Playing Judas - Intro

One of the most famous, most controversial persons to have hanged himself was Judas Iscariot. Not only did he commit physical suicide by hanging himself, he also committed spiritual suicide by handing over his only means to salvation, Jesus Christ. I understand there may be some who possibly disagree, but if you have picked up this book I hope that you will read it to the end before making the decision to put it back down.

My goal in writing this work is to ask the reader to consider:

do i see myself in Judas iscariot?

It is estimated that approximately one million people commit suicide worldwide each year. How many are likewise committing spiritual suicide daily around the globe? With the former leading to the loss of life and the latter leading to the loss of soul, how many Professing Christians are Playing Judas each and every day? Are you? Am I?

I start with the premise that Judas Iscariot was an actual person, and although the scriptural accounts of him may not be in full they are accurate. I note this to explain that the purpose of this writing is not to verify the existence of Judas, or to prove the validity of scripture. There are other authors who have done such studies, some of which are included in my Sources, if one would like to peruse a study of Judas Iscariot outside of my current focus.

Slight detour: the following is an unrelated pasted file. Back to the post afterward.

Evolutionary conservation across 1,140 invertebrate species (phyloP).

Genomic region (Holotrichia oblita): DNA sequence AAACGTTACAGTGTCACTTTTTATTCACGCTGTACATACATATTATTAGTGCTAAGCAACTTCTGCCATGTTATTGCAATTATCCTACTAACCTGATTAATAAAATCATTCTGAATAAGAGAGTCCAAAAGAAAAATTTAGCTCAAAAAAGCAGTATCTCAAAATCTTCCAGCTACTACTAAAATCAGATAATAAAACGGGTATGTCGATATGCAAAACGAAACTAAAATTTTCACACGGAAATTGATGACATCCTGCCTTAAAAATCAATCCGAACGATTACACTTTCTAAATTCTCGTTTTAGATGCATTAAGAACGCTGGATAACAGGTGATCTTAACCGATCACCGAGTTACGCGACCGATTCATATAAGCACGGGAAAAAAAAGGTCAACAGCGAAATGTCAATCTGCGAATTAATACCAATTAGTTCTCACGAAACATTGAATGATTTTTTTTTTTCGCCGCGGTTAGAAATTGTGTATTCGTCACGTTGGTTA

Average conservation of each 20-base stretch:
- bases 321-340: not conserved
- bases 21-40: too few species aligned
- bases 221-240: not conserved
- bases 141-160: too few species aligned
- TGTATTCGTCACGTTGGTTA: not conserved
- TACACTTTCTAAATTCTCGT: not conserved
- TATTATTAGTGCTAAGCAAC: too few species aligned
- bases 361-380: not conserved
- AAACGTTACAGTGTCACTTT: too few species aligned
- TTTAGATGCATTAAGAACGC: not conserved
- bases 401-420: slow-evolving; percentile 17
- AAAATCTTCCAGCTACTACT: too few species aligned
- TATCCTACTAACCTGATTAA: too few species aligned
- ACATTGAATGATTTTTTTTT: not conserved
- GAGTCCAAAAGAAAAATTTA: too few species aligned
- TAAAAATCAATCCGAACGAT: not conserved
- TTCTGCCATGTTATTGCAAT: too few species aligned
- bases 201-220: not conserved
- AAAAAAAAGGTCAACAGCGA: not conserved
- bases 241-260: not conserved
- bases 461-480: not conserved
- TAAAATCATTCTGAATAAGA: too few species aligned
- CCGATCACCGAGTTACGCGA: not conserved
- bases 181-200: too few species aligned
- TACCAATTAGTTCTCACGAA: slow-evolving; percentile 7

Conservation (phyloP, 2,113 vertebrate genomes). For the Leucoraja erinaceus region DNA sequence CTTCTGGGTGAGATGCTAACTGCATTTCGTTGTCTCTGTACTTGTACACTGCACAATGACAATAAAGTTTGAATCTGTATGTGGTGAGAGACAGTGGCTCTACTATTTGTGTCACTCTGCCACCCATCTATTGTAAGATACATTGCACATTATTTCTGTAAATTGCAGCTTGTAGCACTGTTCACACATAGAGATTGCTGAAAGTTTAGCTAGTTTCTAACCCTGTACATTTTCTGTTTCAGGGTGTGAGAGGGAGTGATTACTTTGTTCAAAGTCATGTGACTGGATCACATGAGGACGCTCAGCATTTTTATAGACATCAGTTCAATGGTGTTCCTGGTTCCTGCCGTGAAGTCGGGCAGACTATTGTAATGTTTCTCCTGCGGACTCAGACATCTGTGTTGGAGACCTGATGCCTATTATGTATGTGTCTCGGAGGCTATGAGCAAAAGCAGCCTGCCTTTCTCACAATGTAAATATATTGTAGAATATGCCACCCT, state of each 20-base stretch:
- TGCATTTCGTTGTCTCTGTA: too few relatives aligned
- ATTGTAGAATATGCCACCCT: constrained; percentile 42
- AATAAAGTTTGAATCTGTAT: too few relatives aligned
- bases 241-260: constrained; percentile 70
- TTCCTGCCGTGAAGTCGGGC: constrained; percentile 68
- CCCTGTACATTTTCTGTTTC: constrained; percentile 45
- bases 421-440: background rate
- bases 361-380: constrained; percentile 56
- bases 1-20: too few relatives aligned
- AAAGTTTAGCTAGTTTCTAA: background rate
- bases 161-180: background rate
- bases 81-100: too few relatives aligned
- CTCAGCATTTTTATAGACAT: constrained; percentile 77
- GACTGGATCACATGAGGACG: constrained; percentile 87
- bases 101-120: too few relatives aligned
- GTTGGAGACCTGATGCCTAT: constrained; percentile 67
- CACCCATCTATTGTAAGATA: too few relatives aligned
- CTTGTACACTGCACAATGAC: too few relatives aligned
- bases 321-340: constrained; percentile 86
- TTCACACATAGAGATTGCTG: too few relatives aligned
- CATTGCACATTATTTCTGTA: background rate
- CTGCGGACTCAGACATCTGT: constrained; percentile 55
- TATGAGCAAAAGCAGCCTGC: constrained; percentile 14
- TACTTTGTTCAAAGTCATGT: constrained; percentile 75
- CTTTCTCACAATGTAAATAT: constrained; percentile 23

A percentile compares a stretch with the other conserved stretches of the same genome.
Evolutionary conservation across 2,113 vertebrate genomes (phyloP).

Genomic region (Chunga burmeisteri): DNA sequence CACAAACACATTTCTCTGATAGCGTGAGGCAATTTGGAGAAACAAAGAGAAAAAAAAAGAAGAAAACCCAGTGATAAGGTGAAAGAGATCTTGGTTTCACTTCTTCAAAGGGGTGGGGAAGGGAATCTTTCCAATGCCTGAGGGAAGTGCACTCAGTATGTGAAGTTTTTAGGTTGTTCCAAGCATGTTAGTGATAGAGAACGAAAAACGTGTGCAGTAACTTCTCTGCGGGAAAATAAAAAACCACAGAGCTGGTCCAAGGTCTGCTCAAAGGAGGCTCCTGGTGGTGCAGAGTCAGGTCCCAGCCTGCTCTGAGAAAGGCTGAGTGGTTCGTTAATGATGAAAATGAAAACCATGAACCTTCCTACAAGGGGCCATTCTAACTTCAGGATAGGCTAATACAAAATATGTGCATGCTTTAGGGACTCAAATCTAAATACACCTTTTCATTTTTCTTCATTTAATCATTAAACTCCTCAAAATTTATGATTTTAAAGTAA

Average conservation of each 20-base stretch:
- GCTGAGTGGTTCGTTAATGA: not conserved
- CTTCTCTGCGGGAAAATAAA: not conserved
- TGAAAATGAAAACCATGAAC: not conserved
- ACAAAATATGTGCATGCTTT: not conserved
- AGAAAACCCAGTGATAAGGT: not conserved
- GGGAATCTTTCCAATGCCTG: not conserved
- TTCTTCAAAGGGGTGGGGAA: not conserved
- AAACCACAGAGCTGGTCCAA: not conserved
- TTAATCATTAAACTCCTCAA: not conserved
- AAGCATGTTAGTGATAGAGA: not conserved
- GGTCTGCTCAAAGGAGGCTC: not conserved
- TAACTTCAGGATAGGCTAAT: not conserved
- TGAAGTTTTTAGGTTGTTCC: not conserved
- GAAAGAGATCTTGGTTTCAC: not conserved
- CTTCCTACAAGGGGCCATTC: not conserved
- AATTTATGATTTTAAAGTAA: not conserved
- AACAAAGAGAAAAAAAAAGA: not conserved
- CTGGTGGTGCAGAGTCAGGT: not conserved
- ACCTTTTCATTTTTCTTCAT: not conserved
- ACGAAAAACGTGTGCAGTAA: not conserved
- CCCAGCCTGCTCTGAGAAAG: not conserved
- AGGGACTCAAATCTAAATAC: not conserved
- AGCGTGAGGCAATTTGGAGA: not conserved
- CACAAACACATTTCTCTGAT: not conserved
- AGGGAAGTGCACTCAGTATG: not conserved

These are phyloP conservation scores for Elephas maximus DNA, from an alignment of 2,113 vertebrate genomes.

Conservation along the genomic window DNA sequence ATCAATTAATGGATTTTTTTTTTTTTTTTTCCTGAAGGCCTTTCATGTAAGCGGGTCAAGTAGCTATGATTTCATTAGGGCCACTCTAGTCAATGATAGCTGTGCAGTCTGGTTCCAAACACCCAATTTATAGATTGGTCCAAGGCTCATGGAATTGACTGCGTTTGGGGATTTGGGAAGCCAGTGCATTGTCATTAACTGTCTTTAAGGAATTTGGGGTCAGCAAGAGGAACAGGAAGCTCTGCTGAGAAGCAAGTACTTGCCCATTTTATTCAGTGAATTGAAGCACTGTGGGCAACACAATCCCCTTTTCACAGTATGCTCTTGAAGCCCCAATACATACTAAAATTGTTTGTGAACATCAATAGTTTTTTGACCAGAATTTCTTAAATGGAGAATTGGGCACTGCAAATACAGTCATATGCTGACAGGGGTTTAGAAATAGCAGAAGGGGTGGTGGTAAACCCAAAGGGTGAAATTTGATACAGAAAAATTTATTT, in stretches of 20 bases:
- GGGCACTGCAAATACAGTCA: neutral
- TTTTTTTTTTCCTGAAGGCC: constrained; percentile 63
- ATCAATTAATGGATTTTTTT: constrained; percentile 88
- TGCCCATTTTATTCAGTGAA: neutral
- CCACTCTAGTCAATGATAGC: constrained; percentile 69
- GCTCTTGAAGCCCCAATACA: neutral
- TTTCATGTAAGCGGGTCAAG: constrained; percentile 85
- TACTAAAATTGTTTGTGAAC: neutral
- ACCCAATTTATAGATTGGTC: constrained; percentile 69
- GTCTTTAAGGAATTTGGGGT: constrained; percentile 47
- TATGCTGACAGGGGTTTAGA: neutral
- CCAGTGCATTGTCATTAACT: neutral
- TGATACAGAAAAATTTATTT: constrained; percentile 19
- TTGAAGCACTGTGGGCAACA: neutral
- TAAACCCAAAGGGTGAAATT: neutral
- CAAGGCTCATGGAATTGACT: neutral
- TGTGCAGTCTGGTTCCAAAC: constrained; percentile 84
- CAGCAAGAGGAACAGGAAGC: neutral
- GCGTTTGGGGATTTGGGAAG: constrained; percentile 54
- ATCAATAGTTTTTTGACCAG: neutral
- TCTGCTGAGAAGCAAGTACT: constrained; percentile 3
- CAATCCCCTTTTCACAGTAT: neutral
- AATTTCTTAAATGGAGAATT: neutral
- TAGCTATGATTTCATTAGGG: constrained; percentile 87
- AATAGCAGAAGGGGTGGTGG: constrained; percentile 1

The reason for this work is not simply to cast stones at Judas, to begrudgingly make him the worst sinner of all times; for Paul said he was the chief among sinners [1 Timothy 1:15]. It is also not meant to merely boost self-righteousness in the heart of the reader or myself, by purely having us compare ourselves with him; as we have all sinned and come short of the glory of God. [Romans 3:23] We do know that outside of Christ “there is none righteous, no, not one” [Romans 3:10], so to compare ourselves to see “who is better” would be quite a sinful folly.

What I would like to ask the reader to do is to examine the contents of this book in light of two verses:

All scripture is given by inspiration of God, and is profitable for doctrine, for reproof, for correction, for instruction in righteousness: That the man of God may be perfect, thoroughly furnished unto all good works. [2 Timothy 3:16-17]

Now all these things happened unto them for examples: and they are written for our admonition, upon whom the ends of the world are come. [1 Corinthians 10:11]

Let the reader put away their critique of the original Hebrew and Greek, of the supposed errors within translations, and the possible inclusions of superstitions interwoven into the scriptures for just a moment, if you would. Let us take a look at Judas Iscariot as an example; as an admonition meant to reprove, correct, and instruct us. I believe we could all do well with a little bit of self-examination most days.

Wherefore let him that thinketh he standeth take heed lest he fall. [1 Corinthians 10:12]

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